Simply cover up the unknown value with your thumb and either multiple or divide, as necessary.

E = I x R

I = E ÷ R

R = E ÷ I

P = I x E

I = P ÷ E

E = P ÷ I

Here are a few additional examples to practice on, use the formulas to solve.

__Question:__ If the current is 10 amperes and the resistance is 12 ohms, what is the voltage?

**Step 1** – Using the formulas in the examples above, cover the unknown value, which is (E). That would result in** I x R = E**.

**Step 2** – 10 (I) x 12 (R) = 120 volts is the answer.

Since each smaller “PIE” has three (3) formulas and “EIR” has three (3) formulas, you can combine them depending on the values given to answer any ohm’s law question. Let us try one.

__Question:__ What is the resistance of an electric radiant heater rated at 1400 watts at 120 volts?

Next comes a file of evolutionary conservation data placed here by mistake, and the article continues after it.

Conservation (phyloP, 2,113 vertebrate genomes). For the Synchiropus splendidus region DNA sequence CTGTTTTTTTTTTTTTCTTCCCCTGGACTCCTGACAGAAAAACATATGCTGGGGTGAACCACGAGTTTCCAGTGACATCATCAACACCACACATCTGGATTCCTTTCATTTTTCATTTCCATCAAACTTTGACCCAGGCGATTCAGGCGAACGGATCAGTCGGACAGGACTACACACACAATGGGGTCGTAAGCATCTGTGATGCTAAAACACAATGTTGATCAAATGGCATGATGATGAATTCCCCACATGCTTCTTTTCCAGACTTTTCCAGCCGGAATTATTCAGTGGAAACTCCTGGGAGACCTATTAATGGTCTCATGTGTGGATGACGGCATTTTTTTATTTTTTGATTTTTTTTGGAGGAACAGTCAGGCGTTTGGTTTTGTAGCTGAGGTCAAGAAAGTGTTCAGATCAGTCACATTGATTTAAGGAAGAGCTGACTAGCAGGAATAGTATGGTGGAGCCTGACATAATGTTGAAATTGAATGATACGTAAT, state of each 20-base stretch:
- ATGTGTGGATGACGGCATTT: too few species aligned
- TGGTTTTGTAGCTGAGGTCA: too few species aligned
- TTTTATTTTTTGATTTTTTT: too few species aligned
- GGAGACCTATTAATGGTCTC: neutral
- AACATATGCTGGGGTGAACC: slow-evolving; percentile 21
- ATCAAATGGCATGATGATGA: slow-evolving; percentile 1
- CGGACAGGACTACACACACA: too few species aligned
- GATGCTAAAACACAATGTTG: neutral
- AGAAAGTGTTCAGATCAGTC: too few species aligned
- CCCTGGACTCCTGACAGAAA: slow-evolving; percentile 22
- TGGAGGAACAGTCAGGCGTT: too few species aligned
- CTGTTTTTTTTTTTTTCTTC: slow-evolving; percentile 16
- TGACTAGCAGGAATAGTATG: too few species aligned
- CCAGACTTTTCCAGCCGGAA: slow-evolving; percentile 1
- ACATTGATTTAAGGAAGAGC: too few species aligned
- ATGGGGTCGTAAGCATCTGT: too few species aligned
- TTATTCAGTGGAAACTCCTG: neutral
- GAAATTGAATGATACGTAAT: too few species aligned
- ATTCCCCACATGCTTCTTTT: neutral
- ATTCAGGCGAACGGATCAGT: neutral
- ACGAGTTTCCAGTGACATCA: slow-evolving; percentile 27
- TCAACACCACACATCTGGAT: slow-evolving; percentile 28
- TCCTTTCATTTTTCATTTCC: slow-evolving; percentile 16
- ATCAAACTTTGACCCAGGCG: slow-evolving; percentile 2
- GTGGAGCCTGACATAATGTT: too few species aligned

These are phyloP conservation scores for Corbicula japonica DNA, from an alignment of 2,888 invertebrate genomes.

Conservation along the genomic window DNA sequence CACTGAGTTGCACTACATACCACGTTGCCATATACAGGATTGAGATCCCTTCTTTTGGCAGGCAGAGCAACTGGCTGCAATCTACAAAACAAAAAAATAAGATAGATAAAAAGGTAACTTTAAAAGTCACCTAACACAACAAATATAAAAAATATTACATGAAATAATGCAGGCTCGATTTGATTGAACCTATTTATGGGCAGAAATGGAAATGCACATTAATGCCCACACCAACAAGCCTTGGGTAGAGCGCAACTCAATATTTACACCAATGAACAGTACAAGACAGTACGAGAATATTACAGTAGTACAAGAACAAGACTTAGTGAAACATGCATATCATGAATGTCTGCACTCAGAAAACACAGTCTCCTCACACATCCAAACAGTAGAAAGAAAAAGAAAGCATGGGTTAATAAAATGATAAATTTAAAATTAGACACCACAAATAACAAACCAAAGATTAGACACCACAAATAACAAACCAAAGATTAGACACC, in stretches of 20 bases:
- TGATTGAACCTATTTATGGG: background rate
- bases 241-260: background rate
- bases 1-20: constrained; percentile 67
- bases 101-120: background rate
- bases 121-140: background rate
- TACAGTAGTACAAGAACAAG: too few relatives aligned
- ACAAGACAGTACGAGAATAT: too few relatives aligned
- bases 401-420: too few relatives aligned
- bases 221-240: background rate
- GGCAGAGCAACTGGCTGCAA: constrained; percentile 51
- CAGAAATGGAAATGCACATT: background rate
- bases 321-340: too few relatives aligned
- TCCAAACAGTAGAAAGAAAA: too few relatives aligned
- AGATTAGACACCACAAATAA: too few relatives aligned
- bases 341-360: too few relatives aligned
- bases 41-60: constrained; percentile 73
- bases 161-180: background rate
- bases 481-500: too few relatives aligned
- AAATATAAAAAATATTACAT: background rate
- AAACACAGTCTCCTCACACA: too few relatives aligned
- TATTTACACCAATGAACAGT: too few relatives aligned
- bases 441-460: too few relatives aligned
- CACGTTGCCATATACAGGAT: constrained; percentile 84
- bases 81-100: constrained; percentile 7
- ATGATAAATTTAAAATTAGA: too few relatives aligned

**Step 1** – Since the question is looking for resistance but you are provided with watts, use the “PIE” to solve for (I) first. Select the right formula, which is Watts (P) ÷ Volts (E) = (I) Amperes.

**Step 2** – 1400 Watts (P) ÷ 120 Volts (E) = 11.66 rounded to 11.67 Amperes (I).

**Step 3** – Now since you have the ampere value you can now switch to the “EIR” to solve for resistance. The formula to use is Resistance (R) = Volts (E) ÷ Amperes (I).

**Step 4** – 120 Volts (E) ÷ 11.67 Amperes (I) = 10.28 Ohms (R), which is 1400 watts (P).

The goal of this lesson is to help the electrical student better understand the principles of Ohms Law and how they apply to real-world situations. If you desire to learn more about the National Electrical Code please consider signing up for our Fast Trax™ NEC Learning Program. Check out __www.masterthenec.com/fasttraxprogram __

Article By: Paul W Abernathy, CEO, and Founder of Electrical Code Academy, Inc.